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Preventative & Cost Saving Orthodontics

Does a two-stage treatment help save time or money?

A Consultation with Dr. Richard G. Rosenbloom

Orthodontics

Dear Doctor,
I recently saw an orthodontist because I was concerned about my 7 year old son's under-bite. The recommendation was for treatment in two phases. The first phase is to use a retainer type appliance and possibly a second treatment phase when he is older. Can you help me understand why?

Dear Simon,
Thank you for your question. At first this might seem perplexing; what you're probably wondering is why can't he wait until he's older and get it done all at once? But if I am reading the facts right, the treatment suggestion is right on target.

Here's why. When you say under-bite, we are assuming that you are referring to the lower front teeth biting in front of the upper front teeth instead of behind them. This is also referred to as a cross-bite. It can affect any number of the six upper and six lower front teeth.

A first phase of orthodontic treatment may prevent, intercept or minimize future orthodontic treatment.

If your orthodontist thinks it is correctable now with a simple type of retainer, it will more than likely be quite an easy treatment and won't take more than a matter of months. This will allow simple correction of the cross-bite to put the front teeth in normal relationship to each other.

A first phase of treatment can: prevent a problem from developing (called preventive treatment); intercept a developing problem (interceptive treatment) or guide the growth of the jawbones that support the teeth (growth modification). In your son's case it seems like this first phase of treatment could just accomplish all three, and is therefore definitely worth the early phase one treatment.

Sometimes it is more difficult, if not impossible, to correct some orthodontic malocclusions (mal-bad, occlusion-bite) when all the permanent (adult) teeth have erupted, and jaw growth is complete. It may also result in an unhealthy environment for the growth and development of the teeth, gums, jaws and even face. Treatment can be timed in concert with predictable stages of growth and development. Taking advantage of growth and development can provide the greatest potential for improvement and final correction, resulting in an optimal bite, esthetics, and facial profile.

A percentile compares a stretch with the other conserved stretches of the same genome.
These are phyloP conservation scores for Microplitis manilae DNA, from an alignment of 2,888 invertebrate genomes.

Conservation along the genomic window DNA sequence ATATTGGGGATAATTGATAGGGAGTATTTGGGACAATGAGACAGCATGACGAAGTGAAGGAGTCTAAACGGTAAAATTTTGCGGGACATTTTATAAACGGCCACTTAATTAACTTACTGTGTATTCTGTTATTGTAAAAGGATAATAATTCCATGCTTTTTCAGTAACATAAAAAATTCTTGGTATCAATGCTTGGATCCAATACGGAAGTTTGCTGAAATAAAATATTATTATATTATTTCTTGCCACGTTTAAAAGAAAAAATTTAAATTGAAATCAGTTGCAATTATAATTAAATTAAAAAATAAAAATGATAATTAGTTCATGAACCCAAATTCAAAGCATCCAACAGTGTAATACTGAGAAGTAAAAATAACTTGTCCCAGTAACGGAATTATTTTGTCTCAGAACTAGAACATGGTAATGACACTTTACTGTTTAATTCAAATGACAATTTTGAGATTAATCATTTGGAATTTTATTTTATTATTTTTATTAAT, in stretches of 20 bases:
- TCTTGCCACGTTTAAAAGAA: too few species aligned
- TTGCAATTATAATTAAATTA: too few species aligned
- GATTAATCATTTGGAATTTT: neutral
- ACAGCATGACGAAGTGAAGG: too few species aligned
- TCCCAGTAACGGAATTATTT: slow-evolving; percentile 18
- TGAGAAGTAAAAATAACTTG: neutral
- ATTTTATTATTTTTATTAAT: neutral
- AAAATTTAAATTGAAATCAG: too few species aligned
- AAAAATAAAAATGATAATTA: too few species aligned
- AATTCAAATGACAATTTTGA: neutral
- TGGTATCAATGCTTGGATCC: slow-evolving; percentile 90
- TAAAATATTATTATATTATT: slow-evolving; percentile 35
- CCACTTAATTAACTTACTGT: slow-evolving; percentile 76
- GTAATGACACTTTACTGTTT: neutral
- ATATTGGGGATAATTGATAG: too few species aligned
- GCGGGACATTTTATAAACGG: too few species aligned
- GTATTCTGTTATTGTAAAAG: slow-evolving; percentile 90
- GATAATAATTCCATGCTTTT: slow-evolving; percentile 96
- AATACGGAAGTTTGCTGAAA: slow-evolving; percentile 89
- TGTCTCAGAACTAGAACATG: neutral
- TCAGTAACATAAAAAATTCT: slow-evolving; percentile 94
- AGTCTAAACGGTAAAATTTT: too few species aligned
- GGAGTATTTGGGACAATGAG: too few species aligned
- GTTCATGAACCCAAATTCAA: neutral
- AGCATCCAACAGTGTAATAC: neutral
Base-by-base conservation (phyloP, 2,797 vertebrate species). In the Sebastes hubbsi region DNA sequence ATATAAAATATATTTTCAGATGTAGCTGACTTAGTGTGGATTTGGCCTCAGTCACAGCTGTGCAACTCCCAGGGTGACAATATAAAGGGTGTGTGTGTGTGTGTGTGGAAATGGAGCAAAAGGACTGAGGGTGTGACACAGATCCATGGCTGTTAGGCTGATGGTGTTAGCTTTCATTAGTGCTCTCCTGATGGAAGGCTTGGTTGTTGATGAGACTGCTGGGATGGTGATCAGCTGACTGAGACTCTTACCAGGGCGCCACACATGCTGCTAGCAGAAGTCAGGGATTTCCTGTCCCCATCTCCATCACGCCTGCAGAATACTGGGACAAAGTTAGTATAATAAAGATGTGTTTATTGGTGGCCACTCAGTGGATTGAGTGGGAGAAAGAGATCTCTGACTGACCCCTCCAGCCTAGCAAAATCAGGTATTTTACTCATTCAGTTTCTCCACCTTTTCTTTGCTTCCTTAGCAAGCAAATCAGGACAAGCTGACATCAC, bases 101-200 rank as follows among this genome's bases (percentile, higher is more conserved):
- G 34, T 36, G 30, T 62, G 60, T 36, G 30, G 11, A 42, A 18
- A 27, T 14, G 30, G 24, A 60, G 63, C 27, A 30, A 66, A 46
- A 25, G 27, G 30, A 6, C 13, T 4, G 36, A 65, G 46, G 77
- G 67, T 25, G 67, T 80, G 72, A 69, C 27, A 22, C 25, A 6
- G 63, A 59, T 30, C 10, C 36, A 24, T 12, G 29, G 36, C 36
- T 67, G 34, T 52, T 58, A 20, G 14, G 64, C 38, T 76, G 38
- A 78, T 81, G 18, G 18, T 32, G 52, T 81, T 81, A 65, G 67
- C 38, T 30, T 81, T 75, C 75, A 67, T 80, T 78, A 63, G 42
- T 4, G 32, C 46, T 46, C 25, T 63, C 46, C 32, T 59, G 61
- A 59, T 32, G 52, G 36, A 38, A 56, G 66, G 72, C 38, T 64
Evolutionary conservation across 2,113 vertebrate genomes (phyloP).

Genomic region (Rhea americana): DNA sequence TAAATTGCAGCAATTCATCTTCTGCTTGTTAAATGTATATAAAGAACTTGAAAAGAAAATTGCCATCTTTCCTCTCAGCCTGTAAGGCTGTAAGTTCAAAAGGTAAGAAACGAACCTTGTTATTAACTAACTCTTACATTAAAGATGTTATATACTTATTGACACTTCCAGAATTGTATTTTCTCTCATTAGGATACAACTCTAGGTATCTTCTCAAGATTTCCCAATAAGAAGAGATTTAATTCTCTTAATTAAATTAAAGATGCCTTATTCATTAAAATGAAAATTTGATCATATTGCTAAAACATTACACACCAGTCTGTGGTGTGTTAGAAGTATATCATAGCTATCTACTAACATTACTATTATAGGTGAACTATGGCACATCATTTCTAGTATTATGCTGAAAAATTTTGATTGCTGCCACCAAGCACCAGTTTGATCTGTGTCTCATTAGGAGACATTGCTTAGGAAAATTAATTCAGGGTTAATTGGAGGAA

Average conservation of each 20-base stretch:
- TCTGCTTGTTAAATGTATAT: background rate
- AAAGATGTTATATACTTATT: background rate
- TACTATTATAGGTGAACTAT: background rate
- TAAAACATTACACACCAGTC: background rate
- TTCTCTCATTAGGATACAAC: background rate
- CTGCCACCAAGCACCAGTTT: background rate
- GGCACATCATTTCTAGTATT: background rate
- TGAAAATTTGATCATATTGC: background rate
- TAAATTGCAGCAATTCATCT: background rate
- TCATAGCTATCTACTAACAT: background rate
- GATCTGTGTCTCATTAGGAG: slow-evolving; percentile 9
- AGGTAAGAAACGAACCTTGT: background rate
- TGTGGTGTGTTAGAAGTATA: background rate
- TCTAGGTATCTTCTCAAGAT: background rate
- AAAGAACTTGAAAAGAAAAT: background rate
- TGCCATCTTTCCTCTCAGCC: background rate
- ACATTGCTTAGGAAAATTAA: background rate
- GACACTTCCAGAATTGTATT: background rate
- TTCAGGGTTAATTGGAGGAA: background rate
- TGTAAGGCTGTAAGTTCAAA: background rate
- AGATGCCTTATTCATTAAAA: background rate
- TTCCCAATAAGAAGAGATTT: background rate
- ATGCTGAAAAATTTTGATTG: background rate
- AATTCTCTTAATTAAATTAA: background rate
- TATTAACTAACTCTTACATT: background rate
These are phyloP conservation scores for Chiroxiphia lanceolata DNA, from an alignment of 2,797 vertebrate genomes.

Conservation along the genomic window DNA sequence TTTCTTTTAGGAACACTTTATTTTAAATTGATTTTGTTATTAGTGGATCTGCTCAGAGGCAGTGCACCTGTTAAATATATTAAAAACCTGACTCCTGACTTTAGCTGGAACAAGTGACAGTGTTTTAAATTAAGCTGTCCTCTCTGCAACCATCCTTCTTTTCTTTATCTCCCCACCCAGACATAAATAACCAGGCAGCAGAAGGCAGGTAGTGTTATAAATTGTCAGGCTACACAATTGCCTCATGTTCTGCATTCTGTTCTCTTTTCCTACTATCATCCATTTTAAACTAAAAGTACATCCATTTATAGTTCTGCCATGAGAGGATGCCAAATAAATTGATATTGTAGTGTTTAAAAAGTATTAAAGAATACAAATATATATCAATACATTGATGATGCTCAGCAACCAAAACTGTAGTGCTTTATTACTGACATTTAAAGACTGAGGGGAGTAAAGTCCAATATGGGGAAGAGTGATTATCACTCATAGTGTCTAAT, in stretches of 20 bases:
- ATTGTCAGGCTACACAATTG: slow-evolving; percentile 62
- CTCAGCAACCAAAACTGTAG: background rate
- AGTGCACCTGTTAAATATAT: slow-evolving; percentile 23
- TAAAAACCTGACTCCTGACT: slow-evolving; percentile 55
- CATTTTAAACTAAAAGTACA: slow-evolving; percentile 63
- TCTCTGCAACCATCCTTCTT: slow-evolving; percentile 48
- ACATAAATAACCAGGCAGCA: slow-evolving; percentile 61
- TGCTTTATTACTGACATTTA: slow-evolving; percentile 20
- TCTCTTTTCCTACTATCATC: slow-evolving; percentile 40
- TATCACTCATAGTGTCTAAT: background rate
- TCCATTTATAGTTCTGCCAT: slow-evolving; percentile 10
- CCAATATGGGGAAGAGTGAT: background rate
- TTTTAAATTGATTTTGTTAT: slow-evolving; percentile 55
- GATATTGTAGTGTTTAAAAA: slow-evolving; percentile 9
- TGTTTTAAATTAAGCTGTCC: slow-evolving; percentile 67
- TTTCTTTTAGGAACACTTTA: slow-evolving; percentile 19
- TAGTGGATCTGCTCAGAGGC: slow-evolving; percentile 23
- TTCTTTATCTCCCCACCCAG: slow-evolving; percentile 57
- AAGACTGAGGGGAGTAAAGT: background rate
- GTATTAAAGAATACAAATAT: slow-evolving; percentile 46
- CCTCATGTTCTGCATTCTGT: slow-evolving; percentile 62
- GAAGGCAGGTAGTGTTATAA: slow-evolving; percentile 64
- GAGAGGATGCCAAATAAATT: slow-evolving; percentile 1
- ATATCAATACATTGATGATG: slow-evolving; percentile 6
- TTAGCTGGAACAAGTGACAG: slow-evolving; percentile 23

Questions to ask your dentist

  • Ask your general dentist if orthodontic treatment will be necessary, as your child gets older?
  • Ask your general dentist when you should see an orthodontist for a consultation?

Also implied in your question is cost; does it mean twice the cost for two phases of treatment? The answer is generally no; in fact if the first phase of treatment is successful and corrects an underlying problem, no further treatment may be necessary. On the other hand, phase one treatment may indeed set the conditions up to make the second phase of treatment easier and less costly. But these are questions you will need your child's orthodontist to address directly, because they will be specific to his condition and the specifics of his malocclusion. More than likely if second phase treatment is necessary it will require “braces,” the tiny little appliances that are bonded to the teeth to allow movement by small wires that are connected to them. Clear aligners, the clear “trays” that fit on the teeth, may also be a possibility to discuss with your orthodontist.

Your orthodontist is a specialist in the diagnosis and treatment of malocclusion and has taken special education and training in the study of growth, development and correction of these problems. Seems like he/she is right on track, but don't be bashful — ask the right questions so that you feel comfortable with the proposed solutions.



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